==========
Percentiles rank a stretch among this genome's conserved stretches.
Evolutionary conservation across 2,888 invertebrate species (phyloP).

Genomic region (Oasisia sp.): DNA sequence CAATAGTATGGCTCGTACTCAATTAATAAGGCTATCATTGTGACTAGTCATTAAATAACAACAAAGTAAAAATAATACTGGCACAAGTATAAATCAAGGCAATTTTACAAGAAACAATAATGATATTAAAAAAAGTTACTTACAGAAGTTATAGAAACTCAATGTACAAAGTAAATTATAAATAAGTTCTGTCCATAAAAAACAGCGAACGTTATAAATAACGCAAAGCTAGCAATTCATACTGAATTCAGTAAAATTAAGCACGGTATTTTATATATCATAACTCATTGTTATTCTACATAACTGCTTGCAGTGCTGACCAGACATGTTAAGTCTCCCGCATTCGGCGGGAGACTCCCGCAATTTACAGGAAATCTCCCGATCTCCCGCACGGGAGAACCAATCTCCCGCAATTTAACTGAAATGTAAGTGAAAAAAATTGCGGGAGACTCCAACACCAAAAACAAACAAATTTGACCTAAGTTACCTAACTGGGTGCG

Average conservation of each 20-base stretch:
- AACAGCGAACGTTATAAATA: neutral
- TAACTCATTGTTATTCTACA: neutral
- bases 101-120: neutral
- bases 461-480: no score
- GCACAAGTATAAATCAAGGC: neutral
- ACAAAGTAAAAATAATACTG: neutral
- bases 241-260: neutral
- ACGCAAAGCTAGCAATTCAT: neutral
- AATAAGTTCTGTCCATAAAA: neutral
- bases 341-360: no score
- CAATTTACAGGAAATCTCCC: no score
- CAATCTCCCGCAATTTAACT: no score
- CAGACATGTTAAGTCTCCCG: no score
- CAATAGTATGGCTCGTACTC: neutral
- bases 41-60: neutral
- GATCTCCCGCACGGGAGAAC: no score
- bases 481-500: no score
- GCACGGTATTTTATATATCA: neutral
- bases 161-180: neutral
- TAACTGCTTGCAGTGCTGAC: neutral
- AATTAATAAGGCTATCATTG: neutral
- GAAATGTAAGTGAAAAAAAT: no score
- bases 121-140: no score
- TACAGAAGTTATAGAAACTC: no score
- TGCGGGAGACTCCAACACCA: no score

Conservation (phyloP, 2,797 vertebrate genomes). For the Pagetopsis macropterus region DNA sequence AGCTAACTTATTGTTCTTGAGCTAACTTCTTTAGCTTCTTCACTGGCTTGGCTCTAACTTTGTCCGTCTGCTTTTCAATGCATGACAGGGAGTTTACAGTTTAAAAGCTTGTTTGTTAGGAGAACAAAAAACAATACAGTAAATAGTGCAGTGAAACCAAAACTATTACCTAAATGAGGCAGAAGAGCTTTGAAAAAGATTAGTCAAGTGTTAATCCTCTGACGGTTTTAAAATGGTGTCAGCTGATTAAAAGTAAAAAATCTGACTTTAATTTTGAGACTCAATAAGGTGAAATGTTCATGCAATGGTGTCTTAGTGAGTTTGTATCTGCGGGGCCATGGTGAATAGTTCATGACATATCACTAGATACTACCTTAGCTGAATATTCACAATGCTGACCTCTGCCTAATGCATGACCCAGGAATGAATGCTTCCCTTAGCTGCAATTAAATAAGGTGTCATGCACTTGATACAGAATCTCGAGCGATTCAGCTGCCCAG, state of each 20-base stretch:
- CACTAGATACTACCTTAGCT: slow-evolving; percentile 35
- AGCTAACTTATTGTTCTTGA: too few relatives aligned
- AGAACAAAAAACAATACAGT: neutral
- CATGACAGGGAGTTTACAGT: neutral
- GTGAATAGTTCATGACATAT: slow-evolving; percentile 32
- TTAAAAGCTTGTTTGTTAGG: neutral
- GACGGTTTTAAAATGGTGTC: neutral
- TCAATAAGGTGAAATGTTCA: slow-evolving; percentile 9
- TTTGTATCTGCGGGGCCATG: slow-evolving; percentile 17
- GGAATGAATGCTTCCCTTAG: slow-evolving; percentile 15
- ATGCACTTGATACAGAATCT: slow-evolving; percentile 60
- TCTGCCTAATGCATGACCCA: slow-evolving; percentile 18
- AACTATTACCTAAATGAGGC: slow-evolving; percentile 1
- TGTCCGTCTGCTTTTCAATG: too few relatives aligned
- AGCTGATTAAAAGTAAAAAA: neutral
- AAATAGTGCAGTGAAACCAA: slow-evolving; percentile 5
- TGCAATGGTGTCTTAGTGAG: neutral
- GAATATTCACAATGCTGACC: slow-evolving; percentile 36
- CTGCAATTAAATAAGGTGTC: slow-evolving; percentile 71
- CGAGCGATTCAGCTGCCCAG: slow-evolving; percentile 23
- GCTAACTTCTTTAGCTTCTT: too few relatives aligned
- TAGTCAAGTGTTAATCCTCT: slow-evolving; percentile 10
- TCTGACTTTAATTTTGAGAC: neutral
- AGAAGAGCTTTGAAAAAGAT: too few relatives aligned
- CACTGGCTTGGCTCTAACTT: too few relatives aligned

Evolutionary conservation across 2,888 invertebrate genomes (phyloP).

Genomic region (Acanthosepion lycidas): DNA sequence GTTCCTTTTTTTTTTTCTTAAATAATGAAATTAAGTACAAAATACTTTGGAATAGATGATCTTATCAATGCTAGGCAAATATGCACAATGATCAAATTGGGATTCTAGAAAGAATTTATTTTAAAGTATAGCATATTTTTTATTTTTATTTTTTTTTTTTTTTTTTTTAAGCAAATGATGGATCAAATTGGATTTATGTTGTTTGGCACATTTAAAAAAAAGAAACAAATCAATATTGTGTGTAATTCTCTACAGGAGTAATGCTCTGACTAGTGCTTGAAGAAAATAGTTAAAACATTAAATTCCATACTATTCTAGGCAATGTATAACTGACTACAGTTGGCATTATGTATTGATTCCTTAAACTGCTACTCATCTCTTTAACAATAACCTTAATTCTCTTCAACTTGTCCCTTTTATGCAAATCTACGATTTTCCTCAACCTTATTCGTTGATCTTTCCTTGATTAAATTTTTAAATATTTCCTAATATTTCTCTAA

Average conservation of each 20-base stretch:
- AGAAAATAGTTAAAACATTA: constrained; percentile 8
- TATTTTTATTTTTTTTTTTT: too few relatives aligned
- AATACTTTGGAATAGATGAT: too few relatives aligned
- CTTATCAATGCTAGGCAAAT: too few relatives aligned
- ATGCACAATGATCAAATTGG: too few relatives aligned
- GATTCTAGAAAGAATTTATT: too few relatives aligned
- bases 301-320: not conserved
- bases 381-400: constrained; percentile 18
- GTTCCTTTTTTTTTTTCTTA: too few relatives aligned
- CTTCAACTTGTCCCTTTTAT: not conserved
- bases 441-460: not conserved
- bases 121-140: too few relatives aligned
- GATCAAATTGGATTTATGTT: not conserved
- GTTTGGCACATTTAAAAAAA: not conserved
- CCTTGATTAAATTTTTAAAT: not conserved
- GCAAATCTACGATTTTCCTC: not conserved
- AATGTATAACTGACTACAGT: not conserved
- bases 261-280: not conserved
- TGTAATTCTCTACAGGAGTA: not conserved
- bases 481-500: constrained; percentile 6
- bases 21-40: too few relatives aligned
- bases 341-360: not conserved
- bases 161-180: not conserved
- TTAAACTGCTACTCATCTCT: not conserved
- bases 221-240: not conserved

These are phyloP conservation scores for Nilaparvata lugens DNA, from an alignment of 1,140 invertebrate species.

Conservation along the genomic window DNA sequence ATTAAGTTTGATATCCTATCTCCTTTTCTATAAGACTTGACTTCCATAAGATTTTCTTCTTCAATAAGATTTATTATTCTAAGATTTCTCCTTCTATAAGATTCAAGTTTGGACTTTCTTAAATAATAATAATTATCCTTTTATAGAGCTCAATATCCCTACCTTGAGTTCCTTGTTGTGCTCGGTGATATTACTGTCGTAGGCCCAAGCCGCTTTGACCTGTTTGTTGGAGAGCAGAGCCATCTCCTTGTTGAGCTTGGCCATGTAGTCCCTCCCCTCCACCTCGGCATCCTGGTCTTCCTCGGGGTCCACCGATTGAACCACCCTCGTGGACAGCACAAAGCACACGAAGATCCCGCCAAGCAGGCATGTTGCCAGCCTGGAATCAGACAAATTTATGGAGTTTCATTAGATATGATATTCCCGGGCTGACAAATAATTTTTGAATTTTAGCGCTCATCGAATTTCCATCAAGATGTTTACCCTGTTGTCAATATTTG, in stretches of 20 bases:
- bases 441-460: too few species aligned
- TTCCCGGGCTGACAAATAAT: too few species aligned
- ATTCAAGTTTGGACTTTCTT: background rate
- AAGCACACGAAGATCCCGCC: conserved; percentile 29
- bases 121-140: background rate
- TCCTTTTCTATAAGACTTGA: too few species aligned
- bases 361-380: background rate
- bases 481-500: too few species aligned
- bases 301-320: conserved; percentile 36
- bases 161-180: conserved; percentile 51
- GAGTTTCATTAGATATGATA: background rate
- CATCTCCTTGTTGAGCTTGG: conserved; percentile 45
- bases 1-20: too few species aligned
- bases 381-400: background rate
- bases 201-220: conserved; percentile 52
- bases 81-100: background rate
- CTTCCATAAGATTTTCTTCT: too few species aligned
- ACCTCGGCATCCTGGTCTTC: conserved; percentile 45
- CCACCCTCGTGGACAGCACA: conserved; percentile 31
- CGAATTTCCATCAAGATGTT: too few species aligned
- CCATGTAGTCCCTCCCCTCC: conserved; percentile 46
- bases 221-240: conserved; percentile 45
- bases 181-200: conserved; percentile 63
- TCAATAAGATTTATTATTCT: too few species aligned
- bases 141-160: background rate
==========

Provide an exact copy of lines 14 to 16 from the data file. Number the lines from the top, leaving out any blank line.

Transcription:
- bases 341-360: no score
- CAATTTACAGGAAATCTCCC: no score
- CAATCTCCCGCAATTTAACT: no score